Illustration by Ryan
Make mine with fries
The humble little burger shack
— once a defining feature of postwar Los Angeles —
has largely and lamentably disappeared from the Southern California
But right here in Westwood, in the middle of the
cookie-cutter chain stores and chichi restaurants with maitre
d’s and white tablecloths, sits a hole-in-the- wall burger-and-burrito
joint that the bulldozers, franchise eateries and even inflation
have oddly bypassed.
Owner Harry Nagieh calls his little restaurant
the Grill Inn, but you’re better off looking for the faded
orange façade where the pigeons perch at lunchtime. Here,
penny-pinched students, hungry construction workers and budget-minded
UCLA employees line up for a fist-size burrito or a triple burger
Most anybody who can scare up some loose change
under the sofa cushions can afford a meal at Nagieh’s modest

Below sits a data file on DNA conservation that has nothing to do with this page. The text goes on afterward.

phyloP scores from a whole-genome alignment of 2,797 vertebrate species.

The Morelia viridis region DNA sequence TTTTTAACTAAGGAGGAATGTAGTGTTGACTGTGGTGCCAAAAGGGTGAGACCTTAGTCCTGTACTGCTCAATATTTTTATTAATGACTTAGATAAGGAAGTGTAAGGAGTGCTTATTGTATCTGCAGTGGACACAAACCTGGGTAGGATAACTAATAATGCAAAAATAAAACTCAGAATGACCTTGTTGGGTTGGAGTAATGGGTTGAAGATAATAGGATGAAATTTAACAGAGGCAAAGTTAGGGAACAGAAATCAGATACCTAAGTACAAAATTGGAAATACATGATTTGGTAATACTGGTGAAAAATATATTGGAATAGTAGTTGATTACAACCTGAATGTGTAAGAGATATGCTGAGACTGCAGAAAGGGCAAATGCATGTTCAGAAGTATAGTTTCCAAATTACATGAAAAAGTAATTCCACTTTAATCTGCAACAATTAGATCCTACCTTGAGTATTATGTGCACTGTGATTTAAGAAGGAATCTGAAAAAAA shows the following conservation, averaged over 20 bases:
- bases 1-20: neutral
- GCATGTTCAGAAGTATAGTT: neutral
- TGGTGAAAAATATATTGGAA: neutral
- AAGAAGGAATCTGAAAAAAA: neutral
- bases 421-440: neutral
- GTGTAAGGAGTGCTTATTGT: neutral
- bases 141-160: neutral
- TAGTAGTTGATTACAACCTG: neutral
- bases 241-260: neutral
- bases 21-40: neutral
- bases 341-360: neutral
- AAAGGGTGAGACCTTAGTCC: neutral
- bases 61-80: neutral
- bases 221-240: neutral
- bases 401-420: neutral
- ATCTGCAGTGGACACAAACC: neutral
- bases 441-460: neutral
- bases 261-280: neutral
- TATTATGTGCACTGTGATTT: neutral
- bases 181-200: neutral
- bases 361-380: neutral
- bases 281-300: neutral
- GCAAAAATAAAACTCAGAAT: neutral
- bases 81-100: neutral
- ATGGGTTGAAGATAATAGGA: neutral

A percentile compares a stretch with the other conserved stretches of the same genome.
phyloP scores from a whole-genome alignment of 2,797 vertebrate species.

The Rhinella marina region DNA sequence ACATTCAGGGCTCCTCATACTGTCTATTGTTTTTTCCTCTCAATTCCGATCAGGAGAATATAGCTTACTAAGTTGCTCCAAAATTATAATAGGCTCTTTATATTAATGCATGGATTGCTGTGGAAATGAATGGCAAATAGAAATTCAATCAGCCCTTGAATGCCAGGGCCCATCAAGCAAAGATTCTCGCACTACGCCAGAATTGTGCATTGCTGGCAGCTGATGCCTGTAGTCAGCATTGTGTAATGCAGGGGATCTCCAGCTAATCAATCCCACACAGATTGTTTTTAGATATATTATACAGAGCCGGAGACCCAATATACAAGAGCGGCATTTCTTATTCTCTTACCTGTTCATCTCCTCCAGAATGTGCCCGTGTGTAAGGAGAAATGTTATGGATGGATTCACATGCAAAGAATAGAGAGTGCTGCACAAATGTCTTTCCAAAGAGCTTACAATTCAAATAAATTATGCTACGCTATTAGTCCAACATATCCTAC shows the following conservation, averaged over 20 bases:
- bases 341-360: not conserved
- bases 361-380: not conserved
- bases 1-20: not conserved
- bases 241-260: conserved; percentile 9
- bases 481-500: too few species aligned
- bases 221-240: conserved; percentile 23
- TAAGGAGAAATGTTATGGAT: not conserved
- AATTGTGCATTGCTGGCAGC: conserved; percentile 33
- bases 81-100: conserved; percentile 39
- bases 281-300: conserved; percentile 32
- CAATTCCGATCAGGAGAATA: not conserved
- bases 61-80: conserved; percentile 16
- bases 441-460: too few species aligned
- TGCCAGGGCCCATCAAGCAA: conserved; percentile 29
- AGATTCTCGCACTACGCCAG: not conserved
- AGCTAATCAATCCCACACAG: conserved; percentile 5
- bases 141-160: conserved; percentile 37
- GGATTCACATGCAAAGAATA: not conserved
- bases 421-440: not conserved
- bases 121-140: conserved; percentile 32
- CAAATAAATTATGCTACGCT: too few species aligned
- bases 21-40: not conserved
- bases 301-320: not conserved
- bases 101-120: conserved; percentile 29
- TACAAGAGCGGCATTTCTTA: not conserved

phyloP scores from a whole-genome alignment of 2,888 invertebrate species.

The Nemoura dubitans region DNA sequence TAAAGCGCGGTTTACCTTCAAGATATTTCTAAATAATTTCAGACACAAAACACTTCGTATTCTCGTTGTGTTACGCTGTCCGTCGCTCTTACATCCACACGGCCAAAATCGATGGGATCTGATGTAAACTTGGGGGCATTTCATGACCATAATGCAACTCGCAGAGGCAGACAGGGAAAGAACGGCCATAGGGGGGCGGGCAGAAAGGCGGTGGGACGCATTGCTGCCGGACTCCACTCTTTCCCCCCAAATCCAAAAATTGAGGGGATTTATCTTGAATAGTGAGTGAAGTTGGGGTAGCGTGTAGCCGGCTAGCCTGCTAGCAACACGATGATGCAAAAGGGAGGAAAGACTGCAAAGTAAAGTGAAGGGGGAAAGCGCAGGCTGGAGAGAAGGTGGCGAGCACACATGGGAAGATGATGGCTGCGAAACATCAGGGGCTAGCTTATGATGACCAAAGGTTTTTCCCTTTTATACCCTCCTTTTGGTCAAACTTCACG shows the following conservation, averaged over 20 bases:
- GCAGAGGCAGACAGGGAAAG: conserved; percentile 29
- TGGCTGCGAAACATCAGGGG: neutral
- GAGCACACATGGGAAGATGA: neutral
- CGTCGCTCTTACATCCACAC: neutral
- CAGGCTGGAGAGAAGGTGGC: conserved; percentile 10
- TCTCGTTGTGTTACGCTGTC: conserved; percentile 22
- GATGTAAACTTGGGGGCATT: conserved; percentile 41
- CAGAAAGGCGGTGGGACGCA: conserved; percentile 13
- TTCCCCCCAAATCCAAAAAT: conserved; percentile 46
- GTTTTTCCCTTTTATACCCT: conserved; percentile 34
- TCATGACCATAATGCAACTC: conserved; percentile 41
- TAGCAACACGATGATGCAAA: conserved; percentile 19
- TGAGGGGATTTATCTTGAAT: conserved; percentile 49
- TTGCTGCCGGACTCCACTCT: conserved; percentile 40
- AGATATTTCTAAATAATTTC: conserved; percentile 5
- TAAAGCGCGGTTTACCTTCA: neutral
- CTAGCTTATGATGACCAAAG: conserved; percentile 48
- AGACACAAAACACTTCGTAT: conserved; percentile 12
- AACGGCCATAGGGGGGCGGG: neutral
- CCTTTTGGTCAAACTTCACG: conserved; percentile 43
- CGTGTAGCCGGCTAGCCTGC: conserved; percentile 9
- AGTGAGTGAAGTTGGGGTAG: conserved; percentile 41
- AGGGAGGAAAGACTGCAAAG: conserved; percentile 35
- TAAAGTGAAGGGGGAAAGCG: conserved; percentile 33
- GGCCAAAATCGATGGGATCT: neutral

little restaurant. A buck twenty-five buys a burger, 50 cents
more gets you a chicken wrap. Two soft-shell tacos with chips
and salsa go for $1.95. An 8-inch chicken or beef burrito is $2.50,
four bits more for a 12-inch.
The lunchtime crowd usually includes Rob Kennedy,
25, a graduate student in chemistry who favors tie-dye T-shirts
and wears his long blond hair in a ponytail. Kennedy, from Leeds,
England, tasted his first burrito at the Grill Inn. That was all
“I come here pretty much every day,”
Kennedy says sheepishly. “I get the same thing: veggie burrito,
8 inches, with extra avocado. It’s tasty, and it’s
Nagieh bought the Grill Inn about six years ago
after running the submarine shop next door for several years.
The tiny restaurant was called Subbies Roll-Inn, but the students
all knew it as “Buck Fifty’s” because of its
$1.50 chicken submarine. Nagieh, who is married with two children,
concedes that he keeps prices low not so much to be a nice guy
but because of simple economics.
“You raise prices a little and you lose customers,
so you’re in the same place,” Nagieh says, shrugging.
by Anne Burke